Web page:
When it comes to finding great food, I think our horizons shouldn't end at the border.

            3. I recently bought small bags of heirloom dried beans from Big Carrot. They had several heirloom varieties available. I bought 'painted pony' beans (see photo – not mine).

              They were not cheap: c. 1 lb for $5-6, if I recall correctly. Very tasty though!

               
              3 Replies
              1. re: Atahualpa

                hi atahualpa,

                thanks for the reco for the big carrot ...i've really got to make an effort to get out that way!

                1. re: lilaki

                  To reply to the poster who suggested supporting local sources, I almost always do and have still always found interesting heirloom dried beans difficult to find, hence the post for suggestions on where to find some. Atahualpa posted a picture of Jacob's Cattle Beans, which are beautiful and easy to grow in Canada (especially in the Eastern part of Canada), but I wanted something new. If this post should be deleted because I want something from out of the country, than I would imagine a lot of posts would need to be deleted on this board.

                  For those who may be looking for heirloom beans, I have since found some pre-packaged mixed local beans available at the Rowe Farm stores in Toronto, but they are not available by individual bean type.

                  -----
                  Rowe Farms
                  912 Queen St E, Toronto, ON M4M, CA

                  1. re: To Market To Market

                    Just for the record, the photo I posted and the beans I bought were "Painted Pony beans". These are distinct from Jacob's Cattle Beans.

                    See:

                    http://www.purcellmountainfarms.com/P...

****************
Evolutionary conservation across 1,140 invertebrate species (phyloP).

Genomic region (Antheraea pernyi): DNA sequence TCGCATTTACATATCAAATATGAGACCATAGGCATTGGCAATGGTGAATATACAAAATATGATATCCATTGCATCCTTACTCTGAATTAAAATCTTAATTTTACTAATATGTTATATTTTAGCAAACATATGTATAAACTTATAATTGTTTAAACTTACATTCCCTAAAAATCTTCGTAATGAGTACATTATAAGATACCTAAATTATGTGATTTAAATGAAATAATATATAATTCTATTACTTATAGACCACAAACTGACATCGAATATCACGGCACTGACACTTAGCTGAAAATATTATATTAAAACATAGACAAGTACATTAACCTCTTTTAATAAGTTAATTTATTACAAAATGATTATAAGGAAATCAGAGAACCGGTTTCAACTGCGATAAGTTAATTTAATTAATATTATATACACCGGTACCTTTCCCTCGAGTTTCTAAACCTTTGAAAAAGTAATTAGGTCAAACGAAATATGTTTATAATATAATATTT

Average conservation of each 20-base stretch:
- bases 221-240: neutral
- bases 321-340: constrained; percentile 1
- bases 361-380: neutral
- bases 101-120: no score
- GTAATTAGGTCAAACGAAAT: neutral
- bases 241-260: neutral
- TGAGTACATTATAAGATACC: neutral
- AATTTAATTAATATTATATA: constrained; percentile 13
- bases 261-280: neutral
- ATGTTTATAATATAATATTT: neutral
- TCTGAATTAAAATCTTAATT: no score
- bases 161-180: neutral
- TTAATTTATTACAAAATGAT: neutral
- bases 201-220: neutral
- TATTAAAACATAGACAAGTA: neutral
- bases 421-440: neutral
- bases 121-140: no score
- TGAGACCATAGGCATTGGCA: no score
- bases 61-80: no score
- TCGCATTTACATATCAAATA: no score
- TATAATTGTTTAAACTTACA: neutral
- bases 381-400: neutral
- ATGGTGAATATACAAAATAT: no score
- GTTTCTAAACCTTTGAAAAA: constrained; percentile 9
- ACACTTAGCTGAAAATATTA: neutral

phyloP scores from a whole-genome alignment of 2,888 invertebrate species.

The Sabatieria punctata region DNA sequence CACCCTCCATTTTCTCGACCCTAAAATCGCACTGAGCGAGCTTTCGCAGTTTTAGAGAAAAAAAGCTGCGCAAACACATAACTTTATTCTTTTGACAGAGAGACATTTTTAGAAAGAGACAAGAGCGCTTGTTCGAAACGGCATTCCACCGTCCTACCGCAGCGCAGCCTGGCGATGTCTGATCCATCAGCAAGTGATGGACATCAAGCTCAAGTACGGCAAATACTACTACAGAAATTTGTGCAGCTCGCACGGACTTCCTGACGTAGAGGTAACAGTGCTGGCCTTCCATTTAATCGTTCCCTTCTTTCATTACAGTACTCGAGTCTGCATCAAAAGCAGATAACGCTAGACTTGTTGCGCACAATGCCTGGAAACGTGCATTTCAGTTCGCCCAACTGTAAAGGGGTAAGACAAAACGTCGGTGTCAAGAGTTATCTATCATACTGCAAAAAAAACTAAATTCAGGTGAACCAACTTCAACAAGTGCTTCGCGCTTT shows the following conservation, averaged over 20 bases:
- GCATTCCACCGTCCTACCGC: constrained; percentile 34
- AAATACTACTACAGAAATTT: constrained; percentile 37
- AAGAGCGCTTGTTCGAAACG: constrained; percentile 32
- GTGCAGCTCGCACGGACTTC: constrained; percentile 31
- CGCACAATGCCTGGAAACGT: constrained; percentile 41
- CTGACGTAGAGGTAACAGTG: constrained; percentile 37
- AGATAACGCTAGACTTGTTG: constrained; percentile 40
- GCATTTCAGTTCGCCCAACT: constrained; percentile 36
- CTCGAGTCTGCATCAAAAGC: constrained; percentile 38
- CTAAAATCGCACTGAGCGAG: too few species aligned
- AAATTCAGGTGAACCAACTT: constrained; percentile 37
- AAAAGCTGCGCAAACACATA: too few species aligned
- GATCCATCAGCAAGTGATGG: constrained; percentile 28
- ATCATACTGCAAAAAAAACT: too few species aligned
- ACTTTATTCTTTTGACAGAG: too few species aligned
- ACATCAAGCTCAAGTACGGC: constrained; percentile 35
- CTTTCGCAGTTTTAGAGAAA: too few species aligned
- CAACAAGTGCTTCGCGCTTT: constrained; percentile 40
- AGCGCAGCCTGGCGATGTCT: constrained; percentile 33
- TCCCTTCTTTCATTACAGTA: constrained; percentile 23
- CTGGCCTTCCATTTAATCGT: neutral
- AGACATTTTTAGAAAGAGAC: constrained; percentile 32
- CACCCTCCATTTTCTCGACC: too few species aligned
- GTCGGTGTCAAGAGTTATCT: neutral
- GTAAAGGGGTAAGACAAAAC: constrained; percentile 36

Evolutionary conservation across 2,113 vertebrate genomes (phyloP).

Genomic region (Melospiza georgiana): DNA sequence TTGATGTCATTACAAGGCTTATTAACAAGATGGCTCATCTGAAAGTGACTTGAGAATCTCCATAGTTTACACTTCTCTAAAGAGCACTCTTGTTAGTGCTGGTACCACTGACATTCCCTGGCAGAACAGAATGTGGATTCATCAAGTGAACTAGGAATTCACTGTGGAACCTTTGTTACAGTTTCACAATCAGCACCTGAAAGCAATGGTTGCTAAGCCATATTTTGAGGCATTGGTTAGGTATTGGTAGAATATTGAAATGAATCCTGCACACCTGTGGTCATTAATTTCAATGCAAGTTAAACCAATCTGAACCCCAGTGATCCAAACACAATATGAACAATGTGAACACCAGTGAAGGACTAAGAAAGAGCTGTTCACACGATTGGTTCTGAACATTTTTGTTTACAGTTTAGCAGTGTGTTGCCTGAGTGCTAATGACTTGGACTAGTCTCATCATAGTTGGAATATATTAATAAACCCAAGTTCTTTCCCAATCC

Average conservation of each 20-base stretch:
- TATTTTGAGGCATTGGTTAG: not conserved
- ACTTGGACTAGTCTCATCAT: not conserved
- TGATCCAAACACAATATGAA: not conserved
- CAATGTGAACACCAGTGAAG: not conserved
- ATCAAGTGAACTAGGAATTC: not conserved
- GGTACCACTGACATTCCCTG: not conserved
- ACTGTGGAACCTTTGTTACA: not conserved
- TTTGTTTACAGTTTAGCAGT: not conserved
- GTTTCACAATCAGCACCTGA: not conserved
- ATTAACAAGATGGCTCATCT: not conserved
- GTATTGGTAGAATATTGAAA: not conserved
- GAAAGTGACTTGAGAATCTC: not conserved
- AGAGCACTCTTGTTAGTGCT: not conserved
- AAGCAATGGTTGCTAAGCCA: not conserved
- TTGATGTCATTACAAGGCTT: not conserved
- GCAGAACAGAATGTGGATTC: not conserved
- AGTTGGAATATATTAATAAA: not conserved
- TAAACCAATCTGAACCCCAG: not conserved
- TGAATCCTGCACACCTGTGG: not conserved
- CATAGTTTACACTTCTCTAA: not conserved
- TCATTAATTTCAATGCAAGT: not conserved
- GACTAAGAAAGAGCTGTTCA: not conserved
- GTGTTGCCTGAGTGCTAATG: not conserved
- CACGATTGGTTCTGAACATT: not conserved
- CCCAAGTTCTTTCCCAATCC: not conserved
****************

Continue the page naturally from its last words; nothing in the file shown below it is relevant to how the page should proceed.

http://www.purcellmountainfarms.com/J...

              2. Vendors at the Wychwood Barns market tend to carry several interesting varieties of dried beans grown on their farms.

                1. Just came across these guys recently. I wish they sold their beans without the mixes.

                  http://full-of-beans.ca/

                  I see this thread is several years old and was hoping to find some other local heirloom dried bean sellers here, but it looks like there still isn't much in southern Ontario.

                  1 Reply
                  1. re: afternoonveggiedelight

                    i've seen some heirloom dried beans @ william sonoma ... usually pretty pricey.

                  2. Great Northern white beans are a heritage variety I really like. Creamy and smooth with thin skins.
                    There is no need to import these as they are grown in Ontario.
                    I get 900 grams for $2.50 from Loblaw's PC Blue Label brand.

                    4 Replies
                    1. re: jayt90

                      great to know! thanks.

                      what do you use the beans in?

                      1. re: lilaki

                        My bean dishes generally have herbs, garlic, sausage, and leftover lamb or ham added in at the end of cooking. I think these PC beans are fail safe but can't guarantee.

                        1. re: jayt90

                          Curious - why at the end of cooking? Especially say, smoked ham.

                          1. re: Sadistick

                            It's an old habit, the way I learned to make cassoulet, assembling the parts for a final bake.